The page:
Candidates Tournament 2014
Candidates Round 3 : Anand is taking the lead !
After a bloody 2nd round (3 wins), round 3 have been more peaceful... at least speaking of the results. But we have attended once again to beautiful fights over the board.
The calmest game was the one between Dmitry Andreïkin and Sergey Karjakin.
The two first moves of the game symbolize perfectly the difficulties of both players. 1.e4 has been a big surprise, especially after Andreïkin's choice during the 1st round (he played 1.d4 to Kramnik), because if he used to open with his King's pawn during his last international event (Warsaw European Team Chess Championship), his repertoire doesn't seem to set big troubles to the World Top.
Karjakin's response 1...e5 was really predictable with probably a Berlin defense to face. So, why did he play 1.e4 to Karjakin and not to Kramnik (who would have probably also played a Berlin)?
Andreïkin chose 4.d3 and the game followed well-known theoretical paths before the position flattened and a repetition appeared on the board.
Andreïkin had twice the white pieces, have played 1.e4 and 1.d4 and didn't succeed into putting some pressure under his opponents while with the black pieces he lost his single game (not because of the opening) against Svidler, using the extremely rare (at this level) Kalashnikov. He tried to create a psychological surprise during his 3 games, but if he changes his repertoire for each game, he will soon be completely exhausted by the amount of work to carry out.
Speaking of Karjakin, as most of the predictors said, he is very predictable for the moment. Kramnik succeeded into placing a novelty and after that painful loss (with 0,5/2), he decided to play the very solid Berlin defense to an opponent who surprised him. Of course, the tournament is very long and he wasn't in a “must win” situation, but his solidity doesn't give the impression that he can fight for the 1st place.
For his game versus Aronian, Topalov chose 1.e4 and Levon remained faithful to his Marshall's gambit despite his loss of the 1st round. The Bulgarian avoid the main line by 8.a4 and innovated by 15.Bc4 !?N. Aronian reacted badly and was soon under a great pressure. After a big tactical period, both players agreed on a draw. (Game of the day, analysed by Chess Anyone).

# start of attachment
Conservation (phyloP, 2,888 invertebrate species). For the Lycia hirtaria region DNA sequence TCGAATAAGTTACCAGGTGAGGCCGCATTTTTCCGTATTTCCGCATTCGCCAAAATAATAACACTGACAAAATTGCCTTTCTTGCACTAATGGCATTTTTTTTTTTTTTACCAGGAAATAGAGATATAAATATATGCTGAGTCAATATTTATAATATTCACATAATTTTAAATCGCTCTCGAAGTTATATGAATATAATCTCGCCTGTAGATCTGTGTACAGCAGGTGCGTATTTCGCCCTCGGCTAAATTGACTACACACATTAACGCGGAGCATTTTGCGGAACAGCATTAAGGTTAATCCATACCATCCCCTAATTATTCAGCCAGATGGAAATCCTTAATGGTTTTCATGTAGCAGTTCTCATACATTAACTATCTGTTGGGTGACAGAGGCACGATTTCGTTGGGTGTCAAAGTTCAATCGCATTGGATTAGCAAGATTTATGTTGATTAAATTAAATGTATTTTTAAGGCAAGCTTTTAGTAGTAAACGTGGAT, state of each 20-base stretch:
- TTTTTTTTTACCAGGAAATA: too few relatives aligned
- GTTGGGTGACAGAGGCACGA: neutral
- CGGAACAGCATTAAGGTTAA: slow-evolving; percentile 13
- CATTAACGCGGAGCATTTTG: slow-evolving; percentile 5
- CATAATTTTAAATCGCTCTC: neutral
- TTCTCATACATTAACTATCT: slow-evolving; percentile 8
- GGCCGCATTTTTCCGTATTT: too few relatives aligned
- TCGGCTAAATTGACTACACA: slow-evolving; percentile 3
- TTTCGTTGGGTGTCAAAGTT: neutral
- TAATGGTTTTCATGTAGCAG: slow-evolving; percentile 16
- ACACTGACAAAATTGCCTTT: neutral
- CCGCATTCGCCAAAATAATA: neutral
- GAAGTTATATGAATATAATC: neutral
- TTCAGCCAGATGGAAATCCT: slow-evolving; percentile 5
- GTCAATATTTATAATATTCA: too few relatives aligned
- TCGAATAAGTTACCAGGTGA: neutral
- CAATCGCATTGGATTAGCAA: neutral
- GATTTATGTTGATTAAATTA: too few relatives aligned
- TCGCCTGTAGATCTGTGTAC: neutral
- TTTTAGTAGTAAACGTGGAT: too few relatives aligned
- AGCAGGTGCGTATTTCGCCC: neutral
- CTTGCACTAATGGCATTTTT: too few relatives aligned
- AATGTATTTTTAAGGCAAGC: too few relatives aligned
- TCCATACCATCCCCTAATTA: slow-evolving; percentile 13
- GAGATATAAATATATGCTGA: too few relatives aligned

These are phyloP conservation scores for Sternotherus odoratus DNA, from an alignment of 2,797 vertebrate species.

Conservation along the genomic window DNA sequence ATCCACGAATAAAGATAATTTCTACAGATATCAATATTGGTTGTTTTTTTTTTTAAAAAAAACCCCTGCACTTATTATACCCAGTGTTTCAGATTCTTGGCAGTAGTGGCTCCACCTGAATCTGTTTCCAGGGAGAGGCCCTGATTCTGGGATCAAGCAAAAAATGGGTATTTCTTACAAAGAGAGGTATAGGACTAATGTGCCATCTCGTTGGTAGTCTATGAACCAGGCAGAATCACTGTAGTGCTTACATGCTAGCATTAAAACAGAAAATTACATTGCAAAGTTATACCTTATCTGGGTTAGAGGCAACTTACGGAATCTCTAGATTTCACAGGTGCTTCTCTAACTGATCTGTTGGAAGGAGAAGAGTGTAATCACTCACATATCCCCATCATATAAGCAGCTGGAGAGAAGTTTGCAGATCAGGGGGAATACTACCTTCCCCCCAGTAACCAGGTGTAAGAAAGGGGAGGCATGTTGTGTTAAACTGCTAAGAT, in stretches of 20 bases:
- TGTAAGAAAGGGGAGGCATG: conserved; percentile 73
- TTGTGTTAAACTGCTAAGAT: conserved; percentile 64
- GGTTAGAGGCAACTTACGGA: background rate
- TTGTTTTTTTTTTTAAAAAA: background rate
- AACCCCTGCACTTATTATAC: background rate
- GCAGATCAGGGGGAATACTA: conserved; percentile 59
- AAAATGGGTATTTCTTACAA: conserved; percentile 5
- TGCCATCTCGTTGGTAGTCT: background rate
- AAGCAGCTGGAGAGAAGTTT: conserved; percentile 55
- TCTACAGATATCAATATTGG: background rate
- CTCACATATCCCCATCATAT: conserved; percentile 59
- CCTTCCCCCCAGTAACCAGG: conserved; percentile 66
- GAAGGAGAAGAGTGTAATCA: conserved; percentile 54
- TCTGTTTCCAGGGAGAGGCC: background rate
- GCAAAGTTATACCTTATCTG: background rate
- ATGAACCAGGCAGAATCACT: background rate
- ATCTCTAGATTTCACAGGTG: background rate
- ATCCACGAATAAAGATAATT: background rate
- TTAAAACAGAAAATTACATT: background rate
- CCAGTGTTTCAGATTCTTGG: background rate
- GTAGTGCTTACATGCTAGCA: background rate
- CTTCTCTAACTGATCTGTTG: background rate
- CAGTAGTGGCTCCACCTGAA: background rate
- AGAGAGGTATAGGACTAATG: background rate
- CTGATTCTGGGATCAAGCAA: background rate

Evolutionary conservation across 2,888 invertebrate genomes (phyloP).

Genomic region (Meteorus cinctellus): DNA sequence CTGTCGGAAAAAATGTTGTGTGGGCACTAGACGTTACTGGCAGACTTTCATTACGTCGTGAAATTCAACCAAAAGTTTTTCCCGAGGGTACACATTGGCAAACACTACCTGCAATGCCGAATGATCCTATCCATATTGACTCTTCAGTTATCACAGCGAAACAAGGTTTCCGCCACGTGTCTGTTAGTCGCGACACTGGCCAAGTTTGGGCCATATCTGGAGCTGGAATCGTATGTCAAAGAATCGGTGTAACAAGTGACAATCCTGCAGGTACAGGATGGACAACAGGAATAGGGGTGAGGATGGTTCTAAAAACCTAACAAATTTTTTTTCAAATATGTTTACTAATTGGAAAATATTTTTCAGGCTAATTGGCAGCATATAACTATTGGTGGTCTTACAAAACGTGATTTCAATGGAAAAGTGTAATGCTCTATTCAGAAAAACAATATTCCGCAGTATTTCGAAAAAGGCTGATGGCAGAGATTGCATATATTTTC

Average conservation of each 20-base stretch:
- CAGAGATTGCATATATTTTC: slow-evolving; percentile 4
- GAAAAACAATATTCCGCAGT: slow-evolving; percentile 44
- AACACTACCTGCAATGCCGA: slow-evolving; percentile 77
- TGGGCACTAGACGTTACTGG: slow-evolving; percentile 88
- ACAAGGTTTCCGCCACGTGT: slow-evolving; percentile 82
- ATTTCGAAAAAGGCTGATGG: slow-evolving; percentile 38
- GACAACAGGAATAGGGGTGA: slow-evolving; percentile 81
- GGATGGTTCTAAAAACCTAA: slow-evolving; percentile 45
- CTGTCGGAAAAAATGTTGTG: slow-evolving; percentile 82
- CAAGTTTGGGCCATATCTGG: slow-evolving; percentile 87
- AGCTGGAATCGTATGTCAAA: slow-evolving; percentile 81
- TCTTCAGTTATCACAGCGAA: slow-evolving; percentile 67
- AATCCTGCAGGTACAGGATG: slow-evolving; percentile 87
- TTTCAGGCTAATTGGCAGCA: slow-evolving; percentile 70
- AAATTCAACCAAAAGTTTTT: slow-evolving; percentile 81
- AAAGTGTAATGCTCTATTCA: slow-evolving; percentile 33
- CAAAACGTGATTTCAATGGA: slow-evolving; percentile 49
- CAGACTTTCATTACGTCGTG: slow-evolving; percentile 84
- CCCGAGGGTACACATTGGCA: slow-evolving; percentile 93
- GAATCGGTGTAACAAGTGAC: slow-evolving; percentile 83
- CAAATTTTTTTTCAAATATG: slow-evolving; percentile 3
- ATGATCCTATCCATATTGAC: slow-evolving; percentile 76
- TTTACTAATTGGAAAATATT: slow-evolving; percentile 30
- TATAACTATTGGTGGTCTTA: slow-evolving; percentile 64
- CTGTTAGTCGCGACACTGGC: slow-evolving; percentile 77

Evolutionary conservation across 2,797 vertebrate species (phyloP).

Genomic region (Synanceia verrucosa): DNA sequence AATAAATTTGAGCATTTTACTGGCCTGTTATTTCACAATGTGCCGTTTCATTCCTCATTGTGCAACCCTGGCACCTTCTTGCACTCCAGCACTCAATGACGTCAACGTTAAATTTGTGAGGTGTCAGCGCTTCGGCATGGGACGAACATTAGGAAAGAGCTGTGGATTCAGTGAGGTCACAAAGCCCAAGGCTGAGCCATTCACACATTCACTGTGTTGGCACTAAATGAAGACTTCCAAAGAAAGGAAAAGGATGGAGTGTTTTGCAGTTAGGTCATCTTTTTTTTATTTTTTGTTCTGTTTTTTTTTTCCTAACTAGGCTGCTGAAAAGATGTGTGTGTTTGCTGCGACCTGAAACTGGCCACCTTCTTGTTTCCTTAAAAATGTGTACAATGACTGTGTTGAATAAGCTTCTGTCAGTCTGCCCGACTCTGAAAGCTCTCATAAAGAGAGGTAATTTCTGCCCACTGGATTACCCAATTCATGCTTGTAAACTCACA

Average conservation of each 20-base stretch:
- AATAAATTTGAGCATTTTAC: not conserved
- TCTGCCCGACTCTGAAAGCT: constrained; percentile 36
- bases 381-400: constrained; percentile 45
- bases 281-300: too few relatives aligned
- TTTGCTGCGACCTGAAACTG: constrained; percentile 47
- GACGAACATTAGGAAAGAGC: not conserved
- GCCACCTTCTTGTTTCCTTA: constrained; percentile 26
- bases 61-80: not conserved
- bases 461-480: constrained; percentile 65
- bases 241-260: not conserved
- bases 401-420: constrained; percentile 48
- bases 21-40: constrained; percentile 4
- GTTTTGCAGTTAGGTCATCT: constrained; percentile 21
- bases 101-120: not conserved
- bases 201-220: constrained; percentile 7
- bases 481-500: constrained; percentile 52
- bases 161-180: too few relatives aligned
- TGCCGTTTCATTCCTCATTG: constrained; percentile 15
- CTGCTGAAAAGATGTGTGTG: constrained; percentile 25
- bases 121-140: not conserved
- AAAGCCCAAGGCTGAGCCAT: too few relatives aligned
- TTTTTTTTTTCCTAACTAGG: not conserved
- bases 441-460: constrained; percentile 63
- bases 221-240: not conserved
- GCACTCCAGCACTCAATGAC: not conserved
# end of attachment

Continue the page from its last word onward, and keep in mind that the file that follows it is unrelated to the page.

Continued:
Topalov is the only player who drew all his games for the moment, but he has proved (if it has to be proved) his fighting spirit and stay not far from the lead. Aronian had a great reaction after his loss of the 1st round but showed an unusual lack of precision during his games which caused a lot of troubles during his games with the black pieces.
The winner of the game Svidler-Kramnik could have join Anand at 2,5/3 and they delivered a colossal fight.
Peter opted for an English opening (he avoid 1.e4 against Kramnik) and soon got a pleasant position with more space. He took advantage of his grip on the d5 square to triple on the d-file and the pressure on d6 reaches his paroxysm after 22.e5.
Vladimir looked for some counterplay on the Queen-side by pushing the b7-pawn but after the excellent 26.c5! Followed by 27.Ne4, Svidler secured a strong passed pawn on d6. White advantage grew again and at the approach of the 40th move seemed almost winning. But in Kramnik's big time pressure, Svidler revealed to be a little imprecise (36.Be1?!) and on the edge of the brink, Vladimir used his marvelous chess skills to save a very compromised game, beginning with the superb 41...e4 ! and also by the beautiful sequence 45...f5 !! and 46...Rf6 !! after what Svidler had to admit that his prey escaped.
Both players agreed on a draw and remained half a point behind the leader. A good operation for Kramnik who saved a precious half a point. Let's hope that this game won't affect Peter's play for the rest of the tournament.
Other exciting fights start on March 17th (see the commentated game by the Chess Anyone's team : click here)